The dark and mysterious Tahitian pearl is cultured in the pinctada margaritifera black-lipped saltwater pearl oyster which can grow up to a foot in diameter at its largest.
Tahitian pearl lovers and collectors can also hunt for the polished Tahitian pearl shells, which display colorful iridescence and a unique beauty all their own.
Tahitian pearls, dark grey orbs of great beauty and compelling mystique. Formed in the large, black-lipped Pinctada Margaritifera oyster of the South Seas, as pearl lovers, we are drawn to Tahitian pearls. This is not least because Tahitian pearls overtly challenge the very idea of pearls - demure, elegant, white gems. Commonly referred to as “black pearls,” these pearls come in a range of alluring colors – light and dark grey, silver and the most coveted, black– with a host of secondary colors creating magnificent, sometimes even rainbow-like, overtones.
The interesting thing about Tahitian pearls is that they are not farmed in Tahiti. Instead, it is in the pearl farms in French Polynesia where we find the most luscious of these pearls. The very definition of glamour and sophistication, wearing Tahitian pearls is a subtle way of saying “look at me.”
The shell of the Pinctada Margaritifera oyster has long been coveted by the indigenous peoples of Polynesia for its iridescent mother-of-pearl. Traditionally, it was used as jewelled adornment. Silver grey carved discs of shell were worn as pendants and decorative embellishments on robes. But there is very little that is known about how these natural pearls were used by the people of Polynesia.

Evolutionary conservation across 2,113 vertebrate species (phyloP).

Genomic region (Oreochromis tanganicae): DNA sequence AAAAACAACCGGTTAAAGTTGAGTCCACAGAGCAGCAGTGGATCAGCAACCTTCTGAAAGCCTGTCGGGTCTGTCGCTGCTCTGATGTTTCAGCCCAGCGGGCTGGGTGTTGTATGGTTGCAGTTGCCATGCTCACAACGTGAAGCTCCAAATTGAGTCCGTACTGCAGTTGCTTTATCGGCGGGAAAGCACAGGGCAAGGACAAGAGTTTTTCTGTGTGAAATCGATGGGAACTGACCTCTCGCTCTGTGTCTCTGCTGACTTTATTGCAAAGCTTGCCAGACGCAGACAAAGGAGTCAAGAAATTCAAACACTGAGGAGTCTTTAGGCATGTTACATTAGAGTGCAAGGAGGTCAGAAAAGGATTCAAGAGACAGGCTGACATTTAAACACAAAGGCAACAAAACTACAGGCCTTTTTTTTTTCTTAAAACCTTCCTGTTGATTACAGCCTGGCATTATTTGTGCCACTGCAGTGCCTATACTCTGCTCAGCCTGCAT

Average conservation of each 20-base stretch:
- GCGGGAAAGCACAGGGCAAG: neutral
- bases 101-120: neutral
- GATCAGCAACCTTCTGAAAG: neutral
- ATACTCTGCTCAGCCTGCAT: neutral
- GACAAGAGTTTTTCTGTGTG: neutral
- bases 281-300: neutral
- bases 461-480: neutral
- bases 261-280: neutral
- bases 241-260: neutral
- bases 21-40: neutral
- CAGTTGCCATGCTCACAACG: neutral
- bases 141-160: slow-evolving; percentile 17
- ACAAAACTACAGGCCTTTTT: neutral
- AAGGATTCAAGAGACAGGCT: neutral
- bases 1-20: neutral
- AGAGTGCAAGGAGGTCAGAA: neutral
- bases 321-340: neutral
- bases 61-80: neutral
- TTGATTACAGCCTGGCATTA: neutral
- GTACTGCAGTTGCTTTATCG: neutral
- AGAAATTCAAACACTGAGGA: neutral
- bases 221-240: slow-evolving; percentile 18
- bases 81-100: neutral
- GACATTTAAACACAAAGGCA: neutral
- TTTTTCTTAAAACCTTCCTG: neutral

A fascinating anecdote shared by George Kunz in his “The Book of The Pearl” tells of Queen Pomare, monarch of Tahiti in the early 1800s, playing marbles with black pearls.
With the arrival of European sailors to the Polynesian shores, the shells started being harvested in large quantities for use in jewelry, as buttons and for inlay work in furniture, in the West. Black pearls, accidents of nature, also began to be used in fine jewelry. However, such was the demand for the Pinctada Margaritifera mother-of-pearl that by the 1850s, overharvesting had led to a sharp decline in the population of these oysters.
A century later, in the 1950s, due to depletion of stock, oyster fishing was no longer the primary economic activity in much of French Polynesia. Instead coconut plantations had become an important source of income for the islands.
But things started to change in the 1960s when French veterinarian Jean Marie Domard began studying pearl cultivation and with the help of Japanese pearl technicians, cultivated about 5000 Pinctada Margaritifera oysters. By 1964, the first pearl farm was established in French Polynesia by Hubert and Jacques Rosenthal, who belonged to Rosenthal jewelry family, known for their spectacular pearl jewels. This pearl farm became fully functional by 1966 ...